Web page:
Roadside infrastructure for safer European roads: D01 Accident databases for collisions with roadside infrastructure
online resourceposted on 2006-03-13, 11:30 authored by Claire L. Naing, Julian HillJulian Hill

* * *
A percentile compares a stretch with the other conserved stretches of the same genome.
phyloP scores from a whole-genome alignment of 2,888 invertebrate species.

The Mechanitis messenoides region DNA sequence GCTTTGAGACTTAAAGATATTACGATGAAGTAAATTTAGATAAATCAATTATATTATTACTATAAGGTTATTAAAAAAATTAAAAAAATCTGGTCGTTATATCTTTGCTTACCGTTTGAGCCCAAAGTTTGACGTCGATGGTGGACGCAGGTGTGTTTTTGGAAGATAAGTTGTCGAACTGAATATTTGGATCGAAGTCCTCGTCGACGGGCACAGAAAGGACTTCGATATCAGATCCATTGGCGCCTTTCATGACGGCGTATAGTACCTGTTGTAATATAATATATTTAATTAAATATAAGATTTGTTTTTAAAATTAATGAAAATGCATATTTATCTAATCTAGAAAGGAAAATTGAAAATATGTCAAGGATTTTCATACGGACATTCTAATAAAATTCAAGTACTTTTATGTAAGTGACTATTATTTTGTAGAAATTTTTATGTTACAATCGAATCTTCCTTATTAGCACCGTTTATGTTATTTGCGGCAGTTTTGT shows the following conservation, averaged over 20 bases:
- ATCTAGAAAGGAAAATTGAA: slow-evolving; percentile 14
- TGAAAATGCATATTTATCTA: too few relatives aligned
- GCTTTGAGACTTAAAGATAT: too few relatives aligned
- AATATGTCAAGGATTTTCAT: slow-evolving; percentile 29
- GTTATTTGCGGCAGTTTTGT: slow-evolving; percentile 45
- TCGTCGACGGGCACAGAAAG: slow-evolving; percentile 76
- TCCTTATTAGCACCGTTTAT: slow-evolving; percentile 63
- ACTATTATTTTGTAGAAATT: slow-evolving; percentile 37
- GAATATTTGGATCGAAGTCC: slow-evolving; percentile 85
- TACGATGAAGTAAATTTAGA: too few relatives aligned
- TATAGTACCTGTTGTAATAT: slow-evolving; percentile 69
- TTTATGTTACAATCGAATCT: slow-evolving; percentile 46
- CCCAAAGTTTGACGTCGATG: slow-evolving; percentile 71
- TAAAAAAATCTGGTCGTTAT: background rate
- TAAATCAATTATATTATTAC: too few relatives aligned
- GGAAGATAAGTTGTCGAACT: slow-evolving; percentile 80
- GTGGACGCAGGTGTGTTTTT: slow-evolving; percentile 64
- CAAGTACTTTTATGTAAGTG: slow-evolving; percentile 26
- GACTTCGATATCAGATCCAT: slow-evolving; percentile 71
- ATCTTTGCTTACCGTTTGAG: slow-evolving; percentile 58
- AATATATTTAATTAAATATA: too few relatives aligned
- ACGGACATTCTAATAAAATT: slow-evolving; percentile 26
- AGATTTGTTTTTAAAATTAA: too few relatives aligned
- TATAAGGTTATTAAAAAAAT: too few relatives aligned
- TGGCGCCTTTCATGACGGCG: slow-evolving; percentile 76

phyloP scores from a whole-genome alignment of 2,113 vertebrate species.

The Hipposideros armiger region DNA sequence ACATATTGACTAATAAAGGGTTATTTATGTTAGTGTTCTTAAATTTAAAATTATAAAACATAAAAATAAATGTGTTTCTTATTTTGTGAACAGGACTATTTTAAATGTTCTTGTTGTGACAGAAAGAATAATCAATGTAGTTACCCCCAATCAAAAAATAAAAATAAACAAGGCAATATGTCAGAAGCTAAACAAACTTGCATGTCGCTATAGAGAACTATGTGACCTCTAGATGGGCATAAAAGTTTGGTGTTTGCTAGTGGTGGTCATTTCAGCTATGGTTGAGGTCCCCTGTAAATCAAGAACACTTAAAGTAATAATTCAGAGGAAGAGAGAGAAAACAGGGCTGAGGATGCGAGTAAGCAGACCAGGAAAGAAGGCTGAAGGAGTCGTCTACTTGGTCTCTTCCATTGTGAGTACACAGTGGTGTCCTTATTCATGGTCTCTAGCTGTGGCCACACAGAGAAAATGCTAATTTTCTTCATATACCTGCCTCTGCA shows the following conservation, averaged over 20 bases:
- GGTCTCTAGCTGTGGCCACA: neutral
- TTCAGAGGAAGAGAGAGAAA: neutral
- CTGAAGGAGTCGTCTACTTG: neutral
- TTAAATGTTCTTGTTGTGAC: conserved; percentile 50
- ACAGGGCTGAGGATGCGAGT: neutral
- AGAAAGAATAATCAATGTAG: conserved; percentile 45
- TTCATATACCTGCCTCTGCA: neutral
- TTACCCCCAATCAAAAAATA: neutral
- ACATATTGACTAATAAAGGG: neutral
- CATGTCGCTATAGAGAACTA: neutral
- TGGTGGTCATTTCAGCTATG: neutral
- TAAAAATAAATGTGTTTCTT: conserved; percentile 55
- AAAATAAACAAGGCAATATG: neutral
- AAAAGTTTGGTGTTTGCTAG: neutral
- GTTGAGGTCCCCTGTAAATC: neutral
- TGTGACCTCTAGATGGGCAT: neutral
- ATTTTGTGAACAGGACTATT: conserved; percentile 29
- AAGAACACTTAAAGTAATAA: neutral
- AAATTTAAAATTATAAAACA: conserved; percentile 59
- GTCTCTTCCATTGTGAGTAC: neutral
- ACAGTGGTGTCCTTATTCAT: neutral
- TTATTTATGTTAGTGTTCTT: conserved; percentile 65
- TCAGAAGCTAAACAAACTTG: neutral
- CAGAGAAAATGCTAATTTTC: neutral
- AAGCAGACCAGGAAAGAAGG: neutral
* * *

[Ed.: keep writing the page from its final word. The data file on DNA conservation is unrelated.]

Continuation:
The purpose of this deliverable was to generate databases and database structures for statistical and detailed data of single vehicle collisions in Europe. Statistical data provides the basis for determining the relevance of single vehicle collisions in Europe. Detailed collision data is necessary to determine the specific performance of roadside infrastructure In the first phase of the project the statistical data from Austria, Finland, France, Spain, Sweden, the Netherlands and United Kingdom were collected and the coding strategies were summarised. This work showed that differences in the collecting and analysing of data exist between these countries. Nevertheless, these data were harmonised and a common form was defined to build a representative European database to compare the large amount of data and to identify the distribution of the different accident types and their causes and to provide data and guidance for further investigations. Another objective of the RISER project was the set up of a detailed database for single vehicle accidents which includes data not available from national statistic data. Therefore a database was created based on the STAIRS protocol (“Values and Variables for: the STAIRS project; STAIRS - Work Package 1.ii”). These values and variables were adapted and adapted to the RISER project and a MS-Access database was designed with new data entry forms for the RISER specific data to ensure that all partners can work with the same tools and that the data are comparable. ‘In depth accident analysis’ accident cases were selected from existing databases for an in-depth study to derive the circumstances of roadside accidents and their outcomes. Maintenance repair data were collected to evaluate a potential source of collision statistics and to investigate the influence of data sources on safety analyses. HIASA collected data collected by road operator and has compared this to the data collected for national statistics. The results show that the national data in Spain does not include property-damage-only accidents, only injury accidents. The resulting analysis shows that using a database biased to injury accidents overestimates the severity for some roadside areas and roadside equipment and may underestimate the safety of other roadside features. The use of databases must be carefully reviewed to ensure that a proper safety evaluation is conducted.